On a steamy recent afternoon on Cherokee Street, Chicago-based artist Josh Rios showed off his latest piece — a bicycle and attached wagon, both decorated with colored tape and fringe to vaguely resemble a large pinata.
A set of speakers, amplifiers, an MP3 player and two portable batteries were stowed on the wagon, allowing the bike to become a moving monument, complete with its own soundtrack.
Though Rios, Matt Joynt and Anthony Romero created the piece as part of the Luminary’s public-art show “Counterpublic,” it harmonized with a conversation going on at Pulitzer Arts Foundation. Monument Lab, a Philadelphia-based studio that aims to shake up traditional assumptions about city monuments, is in residence there this summer.
Monument Lab envisions transforming monuments from pedestal-topping reminders of historical events into street-level designs that speak to the concerns of everyday people.
“Monuments usually have this nationalist narrative attached to them, and we’re thinking [of this] more as like a counter-monument,” Rios said of the bike, which the artists refer to as a mobile sound monument.
It was designed to proudly — and loudly — elevate the types of music people might listen to on the streets in a predominantly Latino neighborhood.
“It raises questions about how a monument is meant to function in society, what they’re meant to do,” Rios added. Unlike typical monuments, he said with a laugh, this one “moves around, and it makes a lot of noise.”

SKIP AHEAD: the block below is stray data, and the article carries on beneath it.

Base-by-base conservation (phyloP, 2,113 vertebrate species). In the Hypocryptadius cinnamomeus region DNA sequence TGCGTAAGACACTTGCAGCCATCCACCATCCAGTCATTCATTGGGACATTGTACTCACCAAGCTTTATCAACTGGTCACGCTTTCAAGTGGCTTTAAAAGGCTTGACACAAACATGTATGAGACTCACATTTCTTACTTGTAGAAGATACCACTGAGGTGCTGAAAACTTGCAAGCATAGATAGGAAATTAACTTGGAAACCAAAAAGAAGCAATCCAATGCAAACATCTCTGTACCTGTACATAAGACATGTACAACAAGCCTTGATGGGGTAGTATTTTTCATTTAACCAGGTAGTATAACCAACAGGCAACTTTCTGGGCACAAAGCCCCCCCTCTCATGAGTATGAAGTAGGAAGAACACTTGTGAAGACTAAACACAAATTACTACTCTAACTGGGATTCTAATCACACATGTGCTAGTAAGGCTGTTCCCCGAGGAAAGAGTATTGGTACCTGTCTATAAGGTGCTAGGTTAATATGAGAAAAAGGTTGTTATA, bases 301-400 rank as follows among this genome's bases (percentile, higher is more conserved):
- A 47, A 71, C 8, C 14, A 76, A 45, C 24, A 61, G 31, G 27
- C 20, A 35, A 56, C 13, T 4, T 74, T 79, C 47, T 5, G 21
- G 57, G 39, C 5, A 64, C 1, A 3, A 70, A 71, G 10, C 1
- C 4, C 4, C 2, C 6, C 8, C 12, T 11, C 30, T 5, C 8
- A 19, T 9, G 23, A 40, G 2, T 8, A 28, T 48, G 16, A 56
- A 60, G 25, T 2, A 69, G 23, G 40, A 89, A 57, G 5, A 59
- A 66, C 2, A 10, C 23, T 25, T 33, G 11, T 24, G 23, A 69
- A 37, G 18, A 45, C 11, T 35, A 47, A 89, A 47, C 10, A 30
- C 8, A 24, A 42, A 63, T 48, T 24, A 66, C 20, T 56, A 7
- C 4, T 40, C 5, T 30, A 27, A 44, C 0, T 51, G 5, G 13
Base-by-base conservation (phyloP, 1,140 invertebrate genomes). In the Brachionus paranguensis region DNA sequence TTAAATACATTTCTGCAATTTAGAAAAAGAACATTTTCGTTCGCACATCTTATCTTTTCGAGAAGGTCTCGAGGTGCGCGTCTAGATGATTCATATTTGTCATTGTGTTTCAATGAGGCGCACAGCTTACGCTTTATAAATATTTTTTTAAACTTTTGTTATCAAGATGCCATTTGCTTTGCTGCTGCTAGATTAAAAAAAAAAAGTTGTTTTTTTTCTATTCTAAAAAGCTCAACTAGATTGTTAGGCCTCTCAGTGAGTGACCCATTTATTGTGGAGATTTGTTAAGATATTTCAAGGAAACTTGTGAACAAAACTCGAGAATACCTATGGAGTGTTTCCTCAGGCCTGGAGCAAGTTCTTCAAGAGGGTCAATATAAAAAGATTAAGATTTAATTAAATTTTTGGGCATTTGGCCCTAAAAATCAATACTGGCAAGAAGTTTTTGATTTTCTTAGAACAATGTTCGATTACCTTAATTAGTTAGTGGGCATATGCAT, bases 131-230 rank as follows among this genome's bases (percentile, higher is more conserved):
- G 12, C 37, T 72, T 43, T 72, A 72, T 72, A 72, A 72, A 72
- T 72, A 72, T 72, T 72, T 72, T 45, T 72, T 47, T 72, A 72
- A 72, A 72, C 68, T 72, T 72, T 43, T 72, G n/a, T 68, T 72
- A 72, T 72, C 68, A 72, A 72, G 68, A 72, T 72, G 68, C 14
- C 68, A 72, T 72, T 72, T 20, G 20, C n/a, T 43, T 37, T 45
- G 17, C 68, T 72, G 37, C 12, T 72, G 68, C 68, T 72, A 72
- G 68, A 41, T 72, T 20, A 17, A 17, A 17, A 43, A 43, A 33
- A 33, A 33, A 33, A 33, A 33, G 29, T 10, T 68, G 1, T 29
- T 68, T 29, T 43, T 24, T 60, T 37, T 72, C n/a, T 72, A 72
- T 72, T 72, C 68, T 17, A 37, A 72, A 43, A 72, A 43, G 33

The souped-up bicycle challenges the idea that monuments have to sit still, frozen in time.
“Those in power build monuments to reflect themselves and the people that they look up to,” Monument Lab Director Paul Farber said in an interview at the Pulitzer Arts Foundation. “The story of monuments is always a story about mapping power in a city. And it has the aura of permanence.”
If monuments are typically about reinforcing an existing power structure, what sorts of monuments might reflect a more pluralist image of St. Louis? That’s a question Monument Lab will seek to answer this summer, in residence at the Pulitzer.
On a recent morning, the Monument Lab team trained three researchers who will go out into St. Louis communities and ask people: What would you build a monument to, and where would you put it?
Monument Lab has done similar projects in Philadelphia. Though there were some suggestions there to build monuments to Malcolm X, boxer Joe Frazier and other people, most referred to concepts, like protecting the environment or combatting inequality.
Laurie Allen, Monument Lab’s research director, said what has most surprised her in talking to people on the street about monuments is just how much they mean to people, “how much we, as people who live in community with one another, need markers of our shared story.
“I don’t personally believe that we have quite the right set of monuments in our country right now, but the urge for sites of remembrance is powerful and beautiful,” Allen said.
Monument Lab will collect suggestions in St. Louis for a few months and publish its findings later in the year.
Jeremy can be found on Twitter @jeremydgoodwin.
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